The Institute of Medicine (IOM), one of the four agencies that comprise the National Academies, is calling on the U.S. Food and Drug Administration to overhaul the 35-year-old 510(k) approval process for medical devices, a system that greatly expedites the approval of new devices if they are substantially similar to already-approved devices. The FDA uses this “fast-track” approval method to speed medical devices such as pacemakers, hip implants, and hernia patches to market. In recent years, however, the fast-track process has allowed an alarming number of flawed medical devices to enter the marketplace, creating serious injury or worse to thousands of Americans.
According to the Institute of Medicine, “the 510(k) process lacks the legal basis to be a reliable premarket screen of the safety and effectiveness of moderate-risk devices and cannot be transformed into one.” The IOM says that the FDA’s resources “would be better invested in developing a new framework that uses both premarket clearance and improved postmarket surveillance of device performance to provide reasonable assurance of the safety and effectiveness of Class II (low- to moderate-risk) devices throughout the duration of their use.”
The IOM concluded that the FDA’s reliance on “substantial equivalence” alone in approving medical devices and allowing them into the market doesn’t and can’t assure that those devices are safe and effective. While many devices ultimately prove to be safe, many devices have unforeseen adverse effects on patients, which in turn has a damaging effect on the industry, the IOM reported.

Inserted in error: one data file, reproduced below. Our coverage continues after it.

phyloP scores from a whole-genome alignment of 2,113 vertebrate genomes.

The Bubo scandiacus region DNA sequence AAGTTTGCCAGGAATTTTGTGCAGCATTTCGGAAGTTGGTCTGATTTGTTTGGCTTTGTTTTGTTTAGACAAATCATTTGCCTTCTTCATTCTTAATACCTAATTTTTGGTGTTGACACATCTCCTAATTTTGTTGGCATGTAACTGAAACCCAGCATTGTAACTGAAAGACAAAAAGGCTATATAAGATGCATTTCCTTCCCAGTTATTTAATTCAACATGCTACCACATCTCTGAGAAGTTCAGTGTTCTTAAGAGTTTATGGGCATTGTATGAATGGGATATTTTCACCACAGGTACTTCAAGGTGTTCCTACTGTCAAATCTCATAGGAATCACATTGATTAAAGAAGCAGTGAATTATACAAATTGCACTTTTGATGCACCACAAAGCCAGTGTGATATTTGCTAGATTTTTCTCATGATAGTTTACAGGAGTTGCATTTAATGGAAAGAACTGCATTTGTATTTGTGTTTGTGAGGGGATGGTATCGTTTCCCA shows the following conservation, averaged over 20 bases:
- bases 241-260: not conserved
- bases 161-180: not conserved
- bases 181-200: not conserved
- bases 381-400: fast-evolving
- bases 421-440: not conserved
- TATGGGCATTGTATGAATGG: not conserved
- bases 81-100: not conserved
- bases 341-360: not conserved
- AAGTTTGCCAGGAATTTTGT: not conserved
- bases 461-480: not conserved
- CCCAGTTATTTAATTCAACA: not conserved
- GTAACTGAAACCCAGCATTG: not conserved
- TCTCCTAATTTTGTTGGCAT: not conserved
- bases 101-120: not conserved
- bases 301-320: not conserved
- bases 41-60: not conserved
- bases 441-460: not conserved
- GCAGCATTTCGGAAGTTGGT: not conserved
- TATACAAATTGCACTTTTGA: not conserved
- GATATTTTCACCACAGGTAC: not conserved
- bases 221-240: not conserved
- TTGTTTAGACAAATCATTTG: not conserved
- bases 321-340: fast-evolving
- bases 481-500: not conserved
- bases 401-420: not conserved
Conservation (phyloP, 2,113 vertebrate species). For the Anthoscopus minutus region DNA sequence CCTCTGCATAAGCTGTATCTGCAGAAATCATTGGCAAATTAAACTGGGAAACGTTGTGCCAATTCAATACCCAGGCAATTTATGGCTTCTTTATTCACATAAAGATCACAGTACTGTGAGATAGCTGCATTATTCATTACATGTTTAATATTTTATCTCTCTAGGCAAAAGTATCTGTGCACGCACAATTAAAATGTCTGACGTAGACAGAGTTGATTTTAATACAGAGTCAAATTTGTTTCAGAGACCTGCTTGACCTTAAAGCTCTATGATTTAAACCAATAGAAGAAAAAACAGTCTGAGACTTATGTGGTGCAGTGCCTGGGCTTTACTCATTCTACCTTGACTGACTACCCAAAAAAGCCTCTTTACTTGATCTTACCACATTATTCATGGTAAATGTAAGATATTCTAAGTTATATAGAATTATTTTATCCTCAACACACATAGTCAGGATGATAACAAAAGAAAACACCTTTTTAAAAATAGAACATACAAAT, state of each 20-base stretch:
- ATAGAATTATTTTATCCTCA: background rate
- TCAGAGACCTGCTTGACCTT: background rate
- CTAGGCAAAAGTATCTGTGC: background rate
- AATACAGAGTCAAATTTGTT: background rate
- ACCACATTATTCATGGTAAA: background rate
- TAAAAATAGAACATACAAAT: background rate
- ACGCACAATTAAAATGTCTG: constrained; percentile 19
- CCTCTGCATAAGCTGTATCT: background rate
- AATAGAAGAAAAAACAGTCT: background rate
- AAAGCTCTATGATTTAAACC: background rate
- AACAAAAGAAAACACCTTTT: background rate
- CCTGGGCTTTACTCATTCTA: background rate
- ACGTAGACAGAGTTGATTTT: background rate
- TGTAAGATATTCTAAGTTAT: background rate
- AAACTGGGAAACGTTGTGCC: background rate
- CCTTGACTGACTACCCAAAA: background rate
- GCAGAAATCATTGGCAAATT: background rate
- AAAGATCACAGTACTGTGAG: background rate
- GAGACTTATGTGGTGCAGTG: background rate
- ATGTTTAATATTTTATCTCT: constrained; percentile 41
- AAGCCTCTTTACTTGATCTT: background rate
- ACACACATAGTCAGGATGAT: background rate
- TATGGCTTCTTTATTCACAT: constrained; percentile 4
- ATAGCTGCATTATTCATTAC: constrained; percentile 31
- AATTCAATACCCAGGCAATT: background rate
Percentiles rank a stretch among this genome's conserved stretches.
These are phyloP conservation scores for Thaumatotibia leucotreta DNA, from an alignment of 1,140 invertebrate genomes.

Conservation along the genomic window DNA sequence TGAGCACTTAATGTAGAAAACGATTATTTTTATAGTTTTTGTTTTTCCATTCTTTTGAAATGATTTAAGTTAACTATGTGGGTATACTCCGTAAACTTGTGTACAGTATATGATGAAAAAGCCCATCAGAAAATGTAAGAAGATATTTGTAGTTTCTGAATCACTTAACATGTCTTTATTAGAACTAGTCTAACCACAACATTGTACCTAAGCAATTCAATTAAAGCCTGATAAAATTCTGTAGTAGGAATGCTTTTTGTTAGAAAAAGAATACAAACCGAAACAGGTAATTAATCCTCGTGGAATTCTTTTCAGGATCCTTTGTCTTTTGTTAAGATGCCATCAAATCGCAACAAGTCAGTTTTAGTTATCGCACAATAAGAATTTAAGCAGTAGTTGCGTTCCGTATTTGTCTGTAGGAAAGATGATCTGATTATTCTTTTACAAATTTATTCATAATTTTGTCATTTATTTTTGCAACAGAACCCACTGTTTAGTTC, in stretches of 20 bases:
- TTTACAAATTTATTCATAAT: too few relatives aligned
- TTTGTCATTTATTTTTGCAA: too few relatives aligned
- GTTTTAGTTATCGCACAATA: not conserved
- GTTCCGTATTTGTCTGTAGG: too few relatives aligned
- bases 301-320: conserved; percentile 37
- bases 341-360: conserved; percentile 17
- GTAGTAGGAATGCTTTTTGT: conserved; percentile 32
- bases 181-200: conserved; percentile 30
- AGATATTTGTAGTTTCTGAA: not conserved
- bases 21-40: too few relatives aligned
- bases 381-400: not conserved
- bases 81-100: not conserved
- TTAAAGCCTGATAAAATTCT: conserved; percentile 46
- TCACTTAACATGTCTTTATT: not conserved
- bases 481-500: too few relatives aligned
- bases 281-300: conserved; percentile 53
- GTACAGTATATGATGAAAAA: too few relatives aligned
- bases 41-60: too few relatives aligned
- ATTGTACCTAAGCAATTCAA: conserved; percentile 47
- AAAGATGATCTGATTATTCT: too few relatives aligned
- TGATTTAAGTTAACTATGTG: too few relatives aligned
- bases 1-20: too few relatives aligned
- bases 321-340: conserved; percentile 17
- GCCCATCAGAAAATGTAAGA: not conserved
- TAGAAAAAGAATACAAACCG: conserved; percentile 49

While the IOM was not asked to develop a new framework for approval, it did discuss “key attributes of an improved process, including that it be clear, fair, and predictable, and make use of regulatory tools and authority to ensure safety and effectiveness throughout the duration of a product’s use.”
As for post-market surveillance of approved medical devices, the IOM said the FDA should have a “robust” ability to monitor and authority to enforce, yet by the agency’s own admission it has neither. “FDA should analyze what barriers hamper the efficient and effective use of its regulatory tools and identify ways to overcome them,” the IOM reported. “If necessary, Congress should pass legislation to remove barriers to FDA’s use of postmarket regulatory authority.”
The IOM report echoes earlier findings by the Government Accountability Office (GAO), which advised the FDA in January 2009 to take immediate steps to address flaws in the 510(k) approval process. The GAO’s advice essentially went unheeded and 67 more medical devices were sped through the FDA approval process.
Devastating problems with two of the hip-implant systems manufactured by DePuy Orthopaedics, which were approved through 510(k) and recalled last year after being implanted in some 93,000 patients, sounded the alarm yet again and helped draw attention to the flawed approval system.